For a long time I tried to get by on the least amount of sleep as possible. No matter how much I read or heard about the importance of 8 hours of sleep, I always thought that was a pipe dream for someone balancing career, family, and life. I’d supplement with multiple cups of coffee during the week and sleep in as late as possible on the weekend. I always rationalized my sleep habits by finding the Lava Magazine and Wall Street Journal interviews of business exec triathletes with families that had ridiculous schedules that appeared to consistently get little to no sleep. It wasn’t until I started journaling and paying attention to the correlation between how much sleep I was getting and how I felt throughout the week that I realized how crucial sleep is for me.
When I was consistently getting less than 7 hours of sleep I noticed that my self-discipline was impaired and I would fall back into habits and routines I was trying to change, I craved simple carbs and greasy foods, and my mental capacity was inhibited. My attempt to squeeze every minute out of every day by sacrificing sleep was actually doing the opposite and preventing me from living every day like I intended.
On the other hand, when I was consistently getting 7.5+ hours of sleep I was making better choices about my diet and daily habits. My brain felt unleashed and my ability to find creative solutions to problems (and how quickly I came up with those solutions) improved dramatically. I also noticed that I could handle more training volume and my recovery from workouts was faster.
The main reasons (and things I’ve personally experienced) that sleep is now a top priority in my daily schedule vs. something I view as discretionary are:
- Sleep spurs the release of human growth hormone which is an essential player in cell regeneration and recovery
- A full night of sleep enhances memory performance and creative problem solving skills
- Adequate sleep makes you a better person to be around by helping you see the positive in your interactions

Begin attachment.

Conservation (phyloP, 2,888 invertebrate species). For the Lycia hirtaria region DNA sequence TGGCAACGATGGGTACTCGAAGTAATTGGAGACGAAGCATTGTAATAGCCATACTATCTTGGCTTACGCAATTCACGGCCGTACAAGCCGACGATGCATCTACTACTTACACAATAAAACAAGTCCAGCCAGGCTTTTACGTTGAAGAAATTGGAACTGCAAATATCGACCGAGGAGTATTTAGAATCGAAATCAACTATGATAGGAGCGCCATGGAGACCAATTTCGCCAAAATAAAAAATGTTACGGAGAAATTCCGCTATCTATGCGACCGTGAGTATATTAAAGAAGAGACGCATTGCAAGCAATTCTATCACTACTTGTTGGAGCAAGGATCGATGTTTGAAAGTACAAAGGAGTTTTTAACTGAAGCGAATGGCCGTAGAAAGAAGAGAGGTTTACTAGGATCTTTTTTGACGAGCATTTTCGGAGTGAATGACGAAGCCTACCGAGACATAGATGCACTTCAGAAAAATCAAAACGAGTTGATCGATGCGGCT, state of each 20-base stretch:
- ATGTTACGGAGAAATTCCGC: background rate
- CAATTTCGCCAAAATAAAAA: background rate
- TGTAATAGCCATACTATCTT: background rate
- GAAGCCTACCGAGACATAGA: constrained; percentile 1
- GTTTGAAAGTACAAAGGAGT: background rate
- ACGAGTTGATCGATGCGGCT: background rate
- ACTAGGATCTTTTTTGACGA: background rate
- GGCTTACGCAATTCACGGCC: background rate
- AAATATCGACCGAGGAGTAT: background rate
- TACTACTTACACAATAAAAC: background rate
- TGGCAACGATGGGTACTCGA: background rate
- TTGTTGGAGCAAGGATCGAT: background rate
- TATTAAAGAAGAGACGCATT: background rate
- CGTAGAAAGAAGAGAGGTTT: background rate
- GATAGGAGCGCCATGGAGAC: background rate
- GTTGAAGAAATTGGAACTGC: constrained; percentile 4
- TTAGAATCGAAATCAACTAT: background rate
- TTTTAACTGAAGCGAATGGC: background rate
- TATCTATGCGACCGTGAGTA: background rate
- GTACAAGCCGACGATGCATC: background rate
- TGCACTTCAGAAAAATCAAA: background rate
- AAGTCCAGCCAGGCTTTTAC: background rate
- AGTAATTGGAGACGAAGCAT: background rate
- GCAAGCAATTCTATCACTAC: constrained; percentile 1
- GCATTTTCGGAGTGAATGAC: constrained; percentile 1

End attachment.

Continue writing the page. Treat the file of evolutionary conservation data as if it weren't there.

- A full night of sleep boosts athletic performance, immunity, and resiliency to daily stress
- Ghrelin is the “hunger hormone” that tells you when to eat and Leptin is the “satiety hormone” that tells you when you are full. A lack of sleep increases Ghrelin and decreases Leptin so, essentially, a lack of sleeps makes you hungrier and less likely to stop eating.
It is one thing to prioritize sleep time but it is a whole other thing to actually get quality sleep. As any busy person knows, it can be hard to wind down your mind and body to actually fall asleep when you intend to. There are a couple of strategies that have worked for me.
When possible, avoid screen time about an hour before bed: TV, computer, and iPhone & iPad screens emit blue light that interrupts the production of melatonin, the sleep hormone. Exposure to blue light in the evening keeps me alert and awake even though I know I shouldn’t be.
Read an actual book: To avoid screen time before bed, I have started reading an actual physical paper book. However, I make sure the book isn’t going to make me think of things I want to do (e.g., non-fiction or business books) since my intent is to wind down my mind. Therefore, I started re-reading Lord of the Rings before bed.
Download f.lux or wear blue blocking glasses for screen time within an hour of bed: On the many occasions that I don’t get away from screens in the evening, I use f.lux on my computer or wear blue blocking glasses when I’m on my iPhone, iPad, or watching TV. This helps limit my exposure to blue light.
Dim the lights when it gets dark: To help maintain my body’s natural circadian rhythm that occurs with the rising and setting of the sun, I avoid using overhead lights in the evening and use lamps instead.